As the NFL offseason winds its way from organized team activities to training camp, there’ll be plenty of veteran-rookie battles to keep an eye on. The most notable battles, and the ones that take the lion’s share of offseason storylines, are quarterback battles; it seems fitting for the most important position in the sport.
This year, there’s no shortage of those. To boot, there was more quarterback movement than in recent offseasons and more disgruntled passers airing their frustrations. It leads us to a number of questions; the one that I keep coming back to is the inability of teams to keep their star quarterbacks happy. While league brass might think it can replace an Aaron Rodgers or Russell Wilson with a younger, more moldable passer, success is difficult for even the best green talent to copy. This leads to the actual question at hand: Do veteran quarterbacks owe anything to rookies?
There have been some veteran passers who haven’t been as willing to impart their wisdom to their soon replacement. But recently, both old and young QBs, have welcomed the learning process.
“You’re an open book,” Kirk Cousins said, via the Pioneer Press. “You’re helpful, and you’re there and make yourself available.
“It was great to be able to learn from [Rex Grossman], and he was a big part of my early development as a football player. I really took every word he said to heart because I felt he’d been there, done that and he should know what it looked like. I hung on his every word. I’ve been there and want to certainly be that same resource whenever possible.”
Cousins’ days with the Minnesota Vikings are numbered, even if he finessed a recent extension. The Vikings’ third-round selection, Kellen Mond, will now have the opportunity to learn from Cousins or at the very least gain a better understanding of the playbook through the eyes of a veteran. Incumbent passers across the league share the same sentiment, especially ones who are currently a bridge to a new era.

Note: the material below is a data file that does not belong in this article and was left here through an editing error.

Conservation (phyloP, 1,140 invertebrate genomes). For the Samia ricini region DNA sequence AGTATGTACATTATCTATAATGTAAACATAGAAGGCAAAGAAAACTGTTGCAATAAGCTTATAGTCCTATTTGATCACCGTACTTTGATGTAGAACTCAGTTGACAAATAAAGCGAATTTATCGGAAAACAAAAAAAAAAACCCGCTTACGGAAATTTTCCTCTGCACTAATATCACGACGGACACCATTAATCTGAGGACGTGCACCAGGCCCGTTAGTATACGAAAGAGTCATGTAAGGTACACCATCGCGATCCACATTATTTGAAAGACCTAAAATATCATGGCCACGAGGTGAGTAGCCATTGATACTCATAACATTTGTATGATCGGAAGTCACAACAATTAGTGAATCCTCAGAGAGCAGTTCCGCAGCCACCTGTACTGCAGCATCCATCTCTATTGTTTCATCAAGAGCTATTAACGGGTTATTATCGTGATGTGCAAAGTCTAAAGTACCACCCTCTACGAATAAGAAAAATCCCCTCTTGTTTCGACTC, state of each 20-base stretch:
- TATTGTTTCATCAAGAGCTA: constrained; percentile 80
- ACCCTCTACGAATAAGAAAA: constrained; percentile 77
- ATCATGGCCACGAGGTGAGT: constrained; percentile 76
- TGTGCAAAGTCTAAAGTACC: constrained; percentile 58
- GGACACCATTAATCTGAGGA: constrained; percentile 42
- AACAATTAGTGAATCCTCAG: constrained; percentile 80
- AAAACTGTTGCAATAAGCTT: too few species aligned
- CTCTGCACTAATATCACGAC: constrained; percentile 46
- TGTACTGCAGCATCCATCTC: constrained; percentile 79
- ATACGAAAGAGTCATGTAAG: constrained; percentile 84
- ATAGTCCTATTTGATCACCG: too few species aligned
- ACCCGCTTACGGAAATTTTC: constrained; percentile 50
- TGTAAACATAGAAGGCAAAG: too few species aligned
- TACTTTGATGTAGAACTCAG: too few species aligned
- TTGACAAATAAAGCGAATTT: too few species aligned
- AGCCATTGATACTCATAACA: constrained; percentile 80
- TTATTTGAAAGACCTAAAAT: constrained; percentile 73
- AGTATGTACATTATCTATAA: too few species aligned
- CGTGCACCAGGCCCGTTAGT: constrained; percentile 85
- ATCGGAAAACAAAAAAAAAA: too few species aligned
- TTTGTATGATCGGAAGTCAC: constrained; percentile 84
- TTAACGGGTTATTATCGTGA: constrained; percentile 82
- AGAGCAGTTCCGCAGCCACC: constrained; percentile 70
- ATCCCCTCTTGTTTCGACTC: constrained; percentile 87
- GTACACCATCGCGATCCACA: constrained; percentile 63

“I don’t hide any information,” Tyrod Taylor said, via Sports Illustrated. “If it’s something I can share with a younger quarterback or whatever position it is, I’ll share it. You can’t focus on outside factors. You have to bring your 'A game' every day, lead by example and everything else will fall in line the way it’s supposed to.”
Taylor isn’t the Houston Texans’ future under center, but his own experience can ease the onboarding of inexperienced talent; that can often be the hardest transition. Top collegiate talent doesn’t always translate well to the next level. This is where pros come in.
Veteran quarterbacks don’t necessarily owe it to the younger players, but teams would be hard-pressed to find a player completely unwilling to fill a teacher-esque role. It might not be in the traditional way, or outwardly expressed in a way that appeases the public, but in every quarterback room, players are learning from each other. As the older generation of passers creates paths for up-and-coming players, it’s not so much what they owe them, rather it’s the environment they create.